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    RNZAF W1, a 64ft BPBC High Speed Launch
    by jbkiwi ๐Ÿ‡ณ๐Ÿ‡ฟ ( Rear Admiral)
    10

















    Comments
    2 years ago
    Flag
    36" Scratch built model of RNZAF W1, a British Power Boat 64ft HSL. Has twin brushless motors, twin ESCs, twin sound units, water cooling pump, full lighting and r/c switches for lights and pump. Took approx 5 yrs to build on and off. hull is strip planked and f/glassed, deck is ply, wheel house is balsa. (Motor: TGY 28/45 2000KV IN-RUNNER) (ESC: CHINA) (5/10)


    ๐Ÿ’ฌ Re: RNZAF W1, a 64ft BPBC High Speed Launch
    4 months ago by rcmodelboats ( Chief Petty Officer 1st Class)
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    What a gorgeous model mate, absolutely stunning
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    ๐Ÿ’ฌ Re: RNZAF W1, a 64ft BPBC High Speed Launch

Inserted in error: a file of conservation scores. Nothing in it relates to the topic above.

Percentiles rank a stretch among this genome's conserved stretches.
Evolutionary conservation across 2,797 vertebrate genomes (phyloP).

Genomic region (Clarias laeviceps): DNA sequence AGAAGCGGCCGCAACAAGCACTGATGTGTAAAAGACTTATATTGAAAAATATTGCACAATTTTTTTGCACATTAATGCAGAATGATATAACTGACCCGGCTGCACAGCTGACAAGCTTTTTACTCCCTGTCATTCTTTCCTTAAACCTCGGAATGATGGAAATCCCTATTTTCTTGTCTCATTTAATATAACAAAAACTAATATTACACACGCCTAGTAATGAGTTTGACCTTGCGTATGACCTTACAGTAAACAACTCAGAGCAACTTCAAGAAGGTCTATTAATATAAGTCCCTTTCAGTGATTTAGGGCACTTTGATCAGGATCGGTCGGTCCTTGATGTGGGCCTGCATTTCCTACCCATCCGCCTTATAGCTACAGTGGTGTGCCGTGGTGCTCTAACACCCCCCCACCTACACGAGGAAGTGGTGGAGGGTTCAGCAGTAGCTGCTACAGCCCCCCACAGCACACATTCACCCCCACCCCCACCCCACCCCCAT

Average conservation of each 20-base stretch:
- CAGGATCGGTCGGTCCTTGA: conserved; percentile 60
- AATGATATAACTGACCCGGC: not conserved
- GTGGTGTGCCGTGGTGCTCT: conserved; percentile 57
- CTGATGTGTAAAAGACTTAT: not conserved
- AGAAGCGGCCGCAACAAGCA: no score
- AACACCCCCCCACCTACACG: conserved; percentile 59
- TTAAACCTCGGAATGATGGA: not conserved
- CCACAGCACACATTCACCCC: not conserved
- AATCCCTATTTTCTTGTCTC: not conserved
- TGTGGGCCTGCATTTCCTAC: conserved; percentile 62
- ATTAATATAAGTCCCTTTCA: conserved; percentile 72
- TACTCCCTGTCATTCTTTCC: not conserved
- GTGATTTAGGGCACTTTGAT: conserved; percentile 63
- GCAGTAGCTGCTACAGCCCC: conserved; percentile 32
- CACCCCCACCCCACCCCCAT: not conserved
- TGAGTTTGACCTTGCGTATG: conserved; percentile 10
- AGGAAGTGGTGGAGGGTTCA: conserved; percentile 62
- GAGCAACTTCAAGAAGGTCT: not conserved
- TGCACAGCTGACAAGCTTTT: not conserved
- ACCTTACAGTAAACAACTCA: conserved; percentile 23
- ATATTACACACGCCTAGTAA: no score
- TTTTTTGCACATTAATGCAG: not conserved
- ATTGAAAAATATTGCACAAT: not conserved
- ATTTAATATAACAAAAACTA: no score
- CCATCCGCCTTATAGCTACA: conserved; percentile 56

4 months ago by jbkiwi ( Rear Admiral)
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    Thanks for the kind comment, built a lot from memory and a few pics and photos of the original.
    JB
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    ๐Ÿ’ฌ Re: RNZAF W1, a 64ft BPBC High Speed Launch
    2 months ago by nasraf ( Chief Petty Officer 2nd Class)
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    Hi JB

    After you had encouraged me to get into researching the Royal Air Force marine craft I have come to the conclusion of all the boats it had, in historical terms and ease of build this would be a project I might have a go at, to compliment my fireboat. In many ways the FB although it is a very popular model it was not a significant class of boat and only two were built and as far as I am aware were never used significantly in service.